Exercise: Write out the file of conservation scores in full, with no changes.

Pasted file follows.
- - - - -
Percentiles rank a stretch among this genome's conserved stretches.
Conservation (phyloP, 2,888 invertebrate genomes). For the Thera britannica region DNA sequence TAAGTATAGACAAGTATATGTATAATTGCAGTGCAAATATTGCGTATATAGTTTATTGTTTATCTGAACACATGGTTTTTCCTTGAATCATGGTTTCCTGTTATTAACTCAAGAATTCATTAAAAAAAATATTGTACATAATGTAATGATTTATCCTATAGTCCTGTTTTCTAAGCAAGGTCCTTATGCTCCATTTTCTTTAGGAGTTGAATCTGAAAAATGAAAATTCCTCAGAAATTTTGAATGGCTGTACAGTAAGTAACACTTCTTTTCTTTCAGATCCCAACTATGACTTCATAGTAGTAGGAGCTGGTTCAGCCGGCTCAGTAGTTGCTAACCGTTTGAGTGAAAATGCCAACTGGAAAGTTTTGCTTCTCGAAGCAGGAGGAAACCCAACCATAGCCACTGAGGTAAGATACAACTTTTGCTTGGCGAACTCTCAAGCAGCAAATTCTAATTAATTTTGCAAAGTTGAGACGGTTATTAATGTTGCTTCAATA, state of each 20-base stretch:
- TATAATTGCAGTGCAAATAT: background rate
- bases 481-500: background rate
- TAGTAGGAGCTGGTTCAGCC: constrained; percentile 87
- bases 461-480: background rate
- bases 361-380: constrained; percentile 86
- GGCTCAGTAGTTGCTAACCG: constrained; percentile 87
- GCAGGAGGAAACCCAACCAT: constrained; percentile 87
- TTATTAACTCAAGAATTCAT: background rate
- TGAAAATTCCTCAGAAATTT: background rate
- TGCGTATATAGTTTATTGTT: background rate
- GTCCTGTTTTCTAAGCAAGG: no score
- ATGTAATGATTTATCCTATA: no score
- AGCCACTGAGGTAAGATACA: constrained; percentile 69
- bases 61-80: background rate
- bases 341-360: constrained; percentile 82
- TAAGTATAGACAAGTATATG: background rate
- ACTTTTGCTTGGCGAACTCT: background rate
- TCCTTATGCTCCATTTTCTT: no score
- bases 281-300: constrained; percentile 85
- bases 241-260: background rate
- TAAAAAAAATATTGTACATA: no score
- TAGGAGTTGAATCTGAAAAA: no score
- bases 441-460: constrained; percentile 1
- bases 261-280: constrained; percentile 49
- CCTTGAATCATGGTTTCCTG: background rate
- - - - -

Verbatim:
Percentiles rank a stretch among this genome's conserved stretches.
Conservation (phyloP, 2,888 invertebrate genomes). For the Thera britannica region DNA sequence TAAGTATAGACAAGTATATGTATAATTGCAGTGCAAATATTGCGTATATAGTTTATTGTTTATCTGAACACATGGTTTTTCCTTGAATCATGGTTTCCTGTTATTAACTCAAGAATTCATTAAAAAAAATATTGTACATAATGTAATGATTTATCCTATAGTCCTGTTTTCTAAGCAAGGTCCTTATGCTCCATTTTCTTTAGGAGTTGAATCTGAAAAATGAAAATTCCTCAGAAATTTTGAATGGCTGTACAGTAAGTAACACTTCTTTTCTTTCAGATCCCAACTATGACTTCATAGTAGTAGGAGCTGGTTCAGCCGGCTCAGTAGTTGCTAACCGTTTGAGTGAAAATGCCAACTGGAAAGTTTTGCTTCTCGAAGCAGGAGGAAACCCAACCATAGCCACTGAGGTAAGATACAACTTTTGCTTGGCGAACTCTCAAGCAGCAAATTCTAATTAATTTTGCAAAGTTGAGACGGTTATTAATGTTGCTTCAATA, state of each 20-base stretch:
- TATAATTGCAGTGCAAATAT: background rate
- bases 481-500: background rate
- TAGTAGGAGCTGGTTCAGCC: constrained; percentile 87
- bases 461-480: background rate
- bases 361-380: constrained; percentile 86
- GGCTCAGTAGTTGCTAACCG: constrained; percentile 87
- GCAGGAGGAAACCCAACCAT: constrained; percentile 87
- TTATTAACTCAAGAATTCAT: background rate
- TGAAAATTCCTCAGAAATTT: background rate
- TGCGTATATAGTTTATTGTT: background rate
- GTCCTGTTTTCTAAGCAAGG: no score
- ATGTAATGATTTATCCTATA: no score
- AGCCACTGAGGTAAGATACA: constrained; percentile 69
- bases 61-80: background rate
- bases 341-360: constrained; percentile 82
- TAAGTATAGACAAGTATATG: background rate
- ACTTTTGCTTGGCGAACTCT: background rate
- TCCTTATGCTCCATTTTCTT: no score
- bases 281-300: constrained; percentile 85
- bases 241-260: background rate
- TAAAAAAAATATTGTACATA: no score
- TAGGAGTTGAATCTGAAAAA: no score
- bases 441-460: constrained; percentile 1
- bases 261-280: constrained; percentile 49
- CCTTGAATCATGGTTTCCTG: background rate